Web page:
“Omnivorous Energy” – A Strategy for Local Resilience

9 May

John Robb at Global Guerrillas has a provocative pair of posts. First, on energy omnivores vs. specialists:

  1. The generalist (aka The Omnivore).   Able to consume a wide variety of energy although at an efficiency penalty.
  2. The specialist.   Able to access and consume a very narrow type of energy in a highly efficient way.

We’re in an era of change, so the specialist is vulnerable, as the specialist’s favored resources may disappear. But the omnivore can take whatever’s available and so has an advantage. Thus “we need to adopt more of an omnivore strategy in regards to nearly everything we do.” So, broaden your skill set, diversify investments, really diversify: “An omnivorous investment strategy puts resources into communities and technologies that will be there even when most financial assets are imploding.”

A second post talks more directly about energy:

One of the methods I recommend to reduce that vulnerability is to use microgrids. Microgrids are essentially a local controlled electricity network that makes it possible for communities to create dynamic local markets for electricity production and consumption that can zoom innovation and investment.   When we first began to talk about microgrids, the technologies involved were merely plans on paper.  Now, a mere three years later, we see offerings from many major technology companies (with the potential of open source projects that can open up this tech for everyone).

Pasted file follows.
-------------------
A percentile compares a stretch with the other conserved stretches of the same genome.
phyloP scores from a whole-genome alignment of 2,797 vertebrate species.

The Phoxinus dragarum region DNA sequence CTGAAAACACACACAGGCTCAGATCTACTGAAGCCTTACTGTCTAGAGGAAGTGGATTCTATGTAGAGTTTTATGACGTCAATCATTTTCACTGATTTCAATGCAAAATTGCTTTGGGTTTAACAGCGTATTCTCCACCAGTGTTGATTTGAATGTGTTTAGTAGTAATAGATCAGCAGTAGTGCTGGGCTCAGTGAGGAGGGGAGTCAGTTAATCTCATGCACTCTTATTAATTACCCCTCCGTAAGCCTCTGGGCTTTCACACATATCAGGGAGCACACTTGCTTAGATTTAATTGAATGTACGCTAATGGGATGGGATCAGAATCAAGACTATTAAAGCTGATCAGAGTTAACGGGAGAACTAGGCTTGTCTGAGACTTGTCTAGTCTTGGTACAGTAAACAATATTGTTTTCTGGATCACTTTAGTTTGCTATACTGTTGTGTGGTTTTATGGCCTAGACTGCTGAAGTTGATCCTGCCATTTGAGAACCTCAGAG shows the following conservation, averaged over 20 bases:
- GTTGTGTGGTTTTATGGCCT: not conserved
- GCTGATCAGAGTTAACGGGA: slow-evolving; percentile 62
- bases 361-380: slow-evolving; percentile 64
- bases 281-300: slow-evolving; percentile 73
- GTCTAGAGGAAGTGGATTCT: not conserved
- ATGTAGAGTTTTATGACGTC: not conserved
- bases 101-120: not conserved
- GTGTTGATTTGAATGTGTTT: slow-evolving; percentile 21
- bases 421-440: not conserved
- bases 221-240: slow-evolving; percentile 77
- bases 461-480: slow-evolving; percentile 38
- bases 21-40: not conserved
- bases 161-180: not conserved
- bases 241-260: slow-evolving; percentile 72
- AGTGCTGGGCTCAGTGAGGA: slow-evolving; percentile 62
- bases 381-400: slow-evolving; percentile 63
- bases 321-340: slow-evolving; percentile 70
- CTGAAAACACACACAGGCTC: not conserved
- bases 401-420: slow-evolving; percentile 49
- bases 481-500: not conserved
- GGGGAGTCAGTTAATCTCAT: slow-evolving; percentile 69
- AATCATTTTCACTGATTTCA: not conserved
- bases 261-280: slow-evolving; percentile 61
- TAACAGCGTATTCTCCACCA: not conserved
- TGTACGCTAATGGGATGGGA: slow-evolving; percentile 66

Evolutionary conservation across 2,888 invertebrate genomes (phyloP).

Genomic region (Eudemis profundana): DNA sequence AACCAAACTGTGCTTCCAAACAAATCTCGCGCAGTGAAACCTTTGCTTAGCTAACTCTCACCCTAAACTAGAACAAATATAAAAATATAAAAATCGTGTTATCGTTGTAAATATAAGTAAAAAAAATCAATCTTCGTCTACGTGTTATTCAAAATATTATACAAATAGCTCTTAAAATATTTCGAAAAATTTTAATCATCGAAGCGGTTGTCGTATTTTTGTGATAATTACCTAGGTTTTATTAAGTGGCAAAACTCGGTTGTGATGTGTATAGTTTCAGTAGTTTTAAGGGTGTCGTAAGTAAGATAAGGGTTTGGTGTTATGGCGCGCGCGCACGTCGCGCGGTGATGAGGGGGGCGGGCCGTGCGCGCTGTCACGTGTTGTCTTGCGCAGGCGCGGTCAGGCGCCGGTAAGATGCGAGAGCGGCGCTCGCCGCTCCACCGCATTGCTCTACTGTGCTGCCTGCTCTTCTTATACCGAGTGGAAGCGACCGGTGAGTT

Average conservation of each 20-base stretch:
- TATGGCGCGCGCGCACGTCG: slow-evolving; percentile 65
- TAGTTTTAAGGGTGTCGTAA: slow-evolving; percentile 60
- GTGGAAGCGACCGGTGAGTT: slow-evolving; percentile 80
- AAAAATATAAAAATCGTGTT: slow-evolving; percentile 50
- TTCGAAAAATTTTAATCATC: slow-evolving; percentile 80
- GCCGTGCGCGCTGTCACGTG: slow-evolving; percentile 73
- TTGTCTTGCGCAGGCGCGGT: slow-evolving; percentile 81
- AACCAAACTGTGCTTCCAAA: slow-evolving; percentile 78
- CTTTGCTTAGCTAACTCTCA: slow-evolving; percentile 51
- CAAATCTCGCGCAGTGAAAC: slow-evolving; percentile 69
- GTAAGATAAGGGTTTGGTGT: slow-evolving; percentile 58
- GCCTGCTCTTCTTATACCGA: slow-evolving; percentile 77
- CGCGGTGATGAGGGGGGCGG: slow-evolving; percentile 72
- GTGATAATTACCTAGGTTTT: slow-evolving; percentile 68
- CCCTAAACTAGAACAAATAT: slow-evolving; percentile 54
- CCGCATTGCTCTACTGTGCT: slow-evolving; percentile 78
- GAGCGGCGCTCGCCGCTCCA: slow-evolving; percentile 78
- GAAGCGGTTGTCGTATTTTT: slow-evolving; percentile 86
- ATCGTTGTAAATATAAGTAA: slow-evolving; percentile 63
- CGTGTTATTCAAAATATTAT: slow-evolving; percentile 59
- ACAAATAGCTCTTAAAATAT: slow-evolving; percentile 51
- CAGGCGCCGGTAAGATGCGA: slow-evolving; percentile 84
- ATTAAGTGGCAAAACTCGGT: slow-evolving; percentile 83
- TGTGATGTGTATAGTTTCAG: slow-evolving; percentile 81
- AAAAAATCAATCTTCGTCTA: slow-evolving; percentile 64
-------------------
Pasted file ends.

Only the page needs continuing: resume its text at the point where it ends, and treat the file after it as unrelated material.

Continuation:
Moving along:

A truly resilient strategy for the local production of energy (both heat and power) should be able to consume nearly any type of fuel.  In essence, our energy consumption strategy needs to be omnivorous — it can eat anything.  Currently, the vast majority of the energy we consume is produced through purchasing and running dedicated systems — i.e. furnaces that burn natural gas, oil, or wood.  Also, these systems must be able to produce a range of outputs, from heat to electrical power as needed.


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